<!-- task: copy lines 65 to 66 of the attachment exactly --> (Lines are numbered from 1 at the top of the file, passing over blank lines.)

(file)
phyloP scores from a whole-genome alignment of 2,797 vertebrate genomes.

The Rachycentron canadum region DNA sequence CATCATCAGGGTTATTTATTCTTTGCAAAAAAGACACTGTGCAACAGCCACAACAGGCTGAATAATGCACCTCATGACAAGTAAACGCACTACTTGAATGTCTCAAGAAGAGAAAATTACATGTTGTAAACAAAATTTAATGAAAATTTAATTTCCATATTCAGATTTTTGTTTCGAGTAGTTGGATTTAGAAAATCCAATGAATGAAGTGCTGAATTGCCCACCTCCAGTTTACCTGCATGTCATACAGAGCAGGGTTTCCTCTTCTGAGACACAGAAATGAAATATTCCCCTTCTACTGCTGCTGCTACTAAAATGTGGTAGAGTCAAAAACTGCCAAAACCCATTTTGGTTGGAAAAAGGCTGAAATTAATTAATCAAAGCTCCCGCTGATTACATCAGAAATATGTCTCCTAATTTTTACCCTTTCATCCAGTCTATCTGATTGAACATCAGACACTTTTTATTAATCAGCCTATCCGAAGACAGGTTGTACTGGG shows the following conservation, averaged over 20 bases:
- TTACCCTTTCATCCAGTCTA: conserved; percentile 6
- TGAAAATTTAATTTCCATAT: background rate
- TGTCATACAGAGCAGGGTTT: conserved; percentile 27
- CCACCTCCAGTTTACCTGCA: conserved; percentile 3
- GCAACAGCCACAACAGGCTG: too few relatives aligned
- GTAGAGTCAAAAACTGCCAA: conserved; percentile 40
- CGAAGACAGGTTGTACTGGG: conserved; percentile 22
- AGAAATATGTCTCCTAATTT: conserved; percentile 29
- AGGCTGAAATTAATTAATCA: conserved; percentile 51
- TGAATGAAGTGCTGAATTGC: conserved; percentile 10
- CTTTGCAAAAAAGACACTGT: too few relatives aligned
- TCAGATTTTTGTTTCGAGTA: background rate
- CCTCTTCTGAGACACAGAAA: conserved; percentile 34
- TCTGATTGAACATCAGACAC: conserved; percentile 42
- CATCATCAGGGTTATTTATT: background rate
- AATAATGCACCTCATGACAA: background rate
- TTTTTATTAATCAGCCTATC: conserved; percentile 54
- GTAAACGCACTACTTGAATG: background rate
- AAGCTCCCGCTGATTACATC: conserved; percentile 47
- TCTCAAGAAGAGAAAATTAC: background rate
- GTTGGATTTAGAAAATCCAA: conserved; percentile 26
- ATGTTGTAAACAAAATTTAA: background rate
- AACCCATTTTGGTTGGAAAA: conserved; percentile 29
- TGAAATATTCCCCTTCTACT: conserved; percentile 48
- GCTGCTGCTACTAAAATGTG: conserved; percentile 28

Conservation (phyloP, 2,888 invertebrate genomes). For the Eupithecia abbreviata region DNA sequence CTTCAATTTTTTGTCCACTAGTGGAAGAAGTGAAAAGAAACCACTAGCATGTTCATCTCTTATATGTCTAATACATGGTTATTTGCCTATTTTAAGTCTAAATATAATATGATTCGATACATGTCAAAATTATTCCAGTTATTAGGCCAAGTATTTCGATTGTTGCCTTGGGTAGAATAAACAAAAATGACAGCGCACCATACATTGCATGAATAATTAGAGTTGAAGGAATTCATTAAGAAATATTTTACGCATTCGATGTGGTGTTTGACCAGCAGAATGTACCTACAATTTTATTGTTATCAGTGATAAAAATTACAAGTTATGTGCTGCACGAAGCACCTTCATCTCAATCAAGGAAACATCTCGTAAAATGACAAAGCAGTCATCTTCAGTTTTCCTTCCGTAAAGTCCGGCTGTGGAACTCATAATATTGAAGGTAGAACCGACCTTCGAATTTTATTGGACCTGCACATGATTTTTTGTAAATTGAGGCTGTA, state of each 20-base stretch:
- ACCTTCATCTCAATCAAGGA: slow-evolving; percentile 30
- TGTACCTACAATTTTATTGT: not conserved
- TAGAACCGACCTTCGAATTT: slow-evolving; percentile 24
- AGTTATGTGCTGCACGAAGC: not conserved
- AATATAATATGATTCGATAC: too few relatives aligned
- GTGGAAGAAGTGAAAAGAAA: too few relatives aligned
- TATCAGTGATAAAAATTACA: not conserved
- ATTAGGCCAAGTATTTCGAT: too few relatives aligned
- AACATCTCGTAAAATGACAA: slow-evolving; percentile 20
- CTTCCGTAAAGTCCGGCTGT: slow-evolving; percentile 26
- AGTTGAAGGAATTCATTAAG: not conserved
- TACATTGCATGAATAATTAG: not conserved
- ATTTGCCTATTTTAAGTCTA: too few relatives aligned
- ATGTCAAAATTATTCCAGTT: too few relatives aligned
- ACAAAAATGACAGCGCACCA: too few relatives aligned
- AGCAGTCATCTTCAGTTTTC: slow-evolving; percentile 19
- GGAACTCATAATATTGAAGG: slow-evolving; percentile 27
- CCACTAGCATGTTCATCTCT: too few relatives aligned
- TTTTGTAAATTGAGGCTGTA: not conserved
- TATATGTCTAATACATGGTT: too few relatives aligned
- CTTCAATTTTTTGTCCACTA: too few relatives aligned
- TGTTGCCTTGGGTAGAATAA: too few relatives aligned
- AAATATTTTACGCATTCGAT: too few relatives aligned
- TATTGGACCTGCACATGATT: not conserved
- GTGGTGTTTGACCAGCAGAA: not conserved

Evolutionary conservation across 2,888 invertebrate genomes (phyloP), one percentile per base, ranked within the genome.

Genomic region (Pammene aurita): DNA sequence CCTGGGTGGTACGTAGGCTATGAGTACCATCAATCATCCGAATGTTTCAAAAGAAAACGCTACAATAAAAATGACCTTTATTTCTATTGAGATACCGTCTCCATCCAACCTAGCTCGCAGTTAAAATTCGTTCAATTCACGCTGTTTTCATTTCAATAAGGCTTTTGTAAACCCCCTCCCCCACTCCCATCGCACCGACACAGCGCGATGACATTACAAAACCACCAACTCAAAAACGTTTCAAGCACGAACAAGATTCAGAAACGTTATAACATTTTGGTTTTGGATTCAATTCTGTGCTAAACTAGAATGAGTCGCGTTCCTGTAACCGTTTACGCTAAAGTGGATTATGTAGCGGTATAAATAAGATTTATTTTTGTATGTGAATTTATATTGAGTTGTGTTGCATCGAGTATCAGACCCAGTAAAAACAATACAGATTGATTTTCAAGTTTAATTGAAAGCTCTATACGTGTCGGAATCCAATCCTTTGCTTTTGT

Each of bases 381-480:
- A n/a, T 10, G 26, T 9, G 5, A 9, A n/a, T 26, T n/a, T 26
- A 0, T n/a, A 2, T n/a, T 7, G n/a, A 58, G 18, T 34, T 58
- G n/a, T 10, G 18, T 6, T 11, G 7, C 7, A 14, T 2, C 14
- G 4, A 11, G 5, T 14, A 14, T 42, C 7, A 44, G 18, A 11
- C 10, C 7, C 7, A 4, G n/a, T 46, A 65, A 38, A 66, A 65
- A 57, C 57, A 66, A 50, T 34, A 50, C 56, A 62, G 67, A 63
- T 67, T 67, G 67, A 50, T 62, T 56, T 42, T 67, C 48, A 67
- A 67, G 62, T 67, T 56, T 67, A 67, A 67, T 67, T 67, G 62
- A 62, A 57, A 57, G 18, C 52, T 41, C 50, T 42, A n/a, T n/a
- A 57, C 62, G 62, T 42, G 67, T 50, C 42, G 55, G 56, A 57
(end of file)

- A 62, A 57, A 57, G 18, C 52, T 41, C 50, T 42, A n/a, T n/a
- A 57, C 62, G 62, T 42, G 67, T 50, C 42, G 55, G 56, A 57